Jamaica Origin Trip, October 2016
Jamaica Blue Mountain coffee is the main reason why we founded Sea Island Coffee. It is an origin that the founders of this company have worked with for almost 20 years.
In October 2016, we headed off on an origin trip to Jamaica to visit the Blue Mountains and our suppliers. On our first day in a hot and rainy Jamaica we drove far up the Blue Mountains and visited the beautiful and breath taking Clifton Mount Estate. Not only does Clifton Mount Estate grow some of the best Blue Mountain Coffee available but this is also where the coffee nursery is located to grow new coffees plants, which are then planted on the Clifton Mount and Clydesdale farms. The view from Clifton mount Estate is breath taking and at 1300 meters above sea level surrounded by coffee plants and mountain tops you feel like you’re on top of the world.
Day two we were off early in the morning up into the Blue Mountains, our first stop was at Mavis Bank Coffee factory to visit the wet and dry mill. Mavis Bank is both the name of the coffee processors but also of the area of where it is located, nestled in the mountains. Coffee from nearby farms is collected and brought to the coffee factory where the coffee goes through the different stages of processing, turning a coffee cherry into a green bean, once it leaves MBCF it’s ready to be inspected by the Coffee Industry Board, and when it receives the seal of approval it’s then shipped over to Europe to be roasted by ourselves and enjoyed as a cup of Jamaica Blue Mountain coffee.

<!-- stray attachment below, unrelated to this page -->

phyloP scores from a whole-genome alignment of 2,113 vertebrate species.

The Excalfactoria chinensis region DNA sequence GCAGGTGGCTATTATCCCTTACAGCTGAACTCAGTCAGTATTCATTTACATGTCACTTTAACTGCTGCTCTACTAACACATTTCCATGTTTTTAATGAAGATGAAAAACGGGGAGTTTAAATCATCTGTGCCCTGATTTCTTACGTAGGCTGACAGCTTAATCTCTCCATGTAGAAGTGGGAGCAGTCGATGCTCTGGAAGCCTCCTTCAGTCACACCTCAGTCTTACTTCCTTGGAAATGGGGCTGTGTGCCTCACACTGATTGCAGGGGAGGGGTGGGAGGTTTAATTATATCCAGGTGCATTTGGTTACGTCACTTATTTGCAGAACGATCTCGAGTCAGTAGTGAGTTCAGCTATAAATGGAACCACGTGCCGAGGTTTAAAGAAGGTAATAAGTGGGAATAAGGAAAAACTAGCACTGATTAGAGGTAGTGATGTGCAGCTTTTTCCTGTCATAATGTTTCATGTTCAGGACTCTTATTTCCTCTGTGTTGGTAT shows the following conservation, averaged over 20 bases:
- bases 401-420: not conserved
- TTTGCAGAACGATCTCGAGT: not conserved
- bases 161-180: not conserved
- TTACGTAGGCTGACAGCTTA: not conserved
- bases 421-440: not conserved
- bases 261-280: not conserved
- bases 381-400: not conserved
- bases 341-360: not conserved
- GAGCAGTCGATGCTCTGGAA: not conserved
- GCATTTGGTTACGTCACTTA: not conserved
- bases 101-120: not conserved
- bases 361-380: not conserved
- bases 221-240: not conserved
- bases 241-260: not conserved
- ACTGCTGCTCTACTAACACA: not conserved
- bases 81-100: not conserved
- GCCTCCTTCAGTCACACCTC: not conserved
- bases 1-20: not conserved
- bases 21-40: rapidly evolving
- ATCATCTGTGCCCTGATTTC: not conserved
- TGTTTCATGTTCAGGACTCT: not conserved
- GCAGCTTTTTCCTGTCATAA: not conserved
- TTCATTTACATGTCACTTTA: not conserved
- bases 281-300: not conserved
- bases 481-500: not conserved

After an interesting visit at Mavis Bank off we went even higher up in the Blue mountains on what one might call questionable roads. We arrived just about in one piece at Abby Green Estate. Abbey Green coffee estate is currently being replanted and in a couple of years will be producing beautifully high grown estate coffee. Again, we were surrounded by breath taking scenery and walking around the steep coffee plantation was a coffee lover’s dream. It’s amazing to see how much effort the Jamaican farmers put in to grow the coffee and the hard work that’s involved in collecting the beans from the mountains. The coffee grown in Jamaica is all handpicked and no machinery is involved in planting or picking the coffee.
Driving down the mountain with the sun coming down we could see Kingston spread out below us and it was the perfect way to end a magical coffee hunting day.
On the final day of our visit to Kingston we mixed business and pleasure, one cannot go to Jamaica and not visit the Bob Marley Museum. The museum brought the legend that is Bob Marley to life and gives you an idea of the history and turmoil of Jamaica.
In the afternoon, our friends at Coffee Traders Ltd. gave us the grand tour of their dry processing mill, this is where the coffee ends up after being brought down from the wet mill in the mountains, it’s then dried, processed and checked for size and quality before being sent to the CIB for final inspection and approval. We then headed off to their roasting facilities where Jamaica Blue Mountain is roasted and packaged for local distribution.
After 3 action packed days in Jamaica I was left mesmerised by the beauty of the Blue Mountains and the kind and loving spirit of the Jamaicans.
Jamaica, according to me, grows some of the best coffee in the world and I am not surprised why; the spectacular nature surrounding the coffee trees and the cool climate of the Blue Mountains with the nurture and hard work of the farmers creates an ideal synergy for coffee growing.As they say in Jamaica “Di hotta di battle, di sweeta di victory.”
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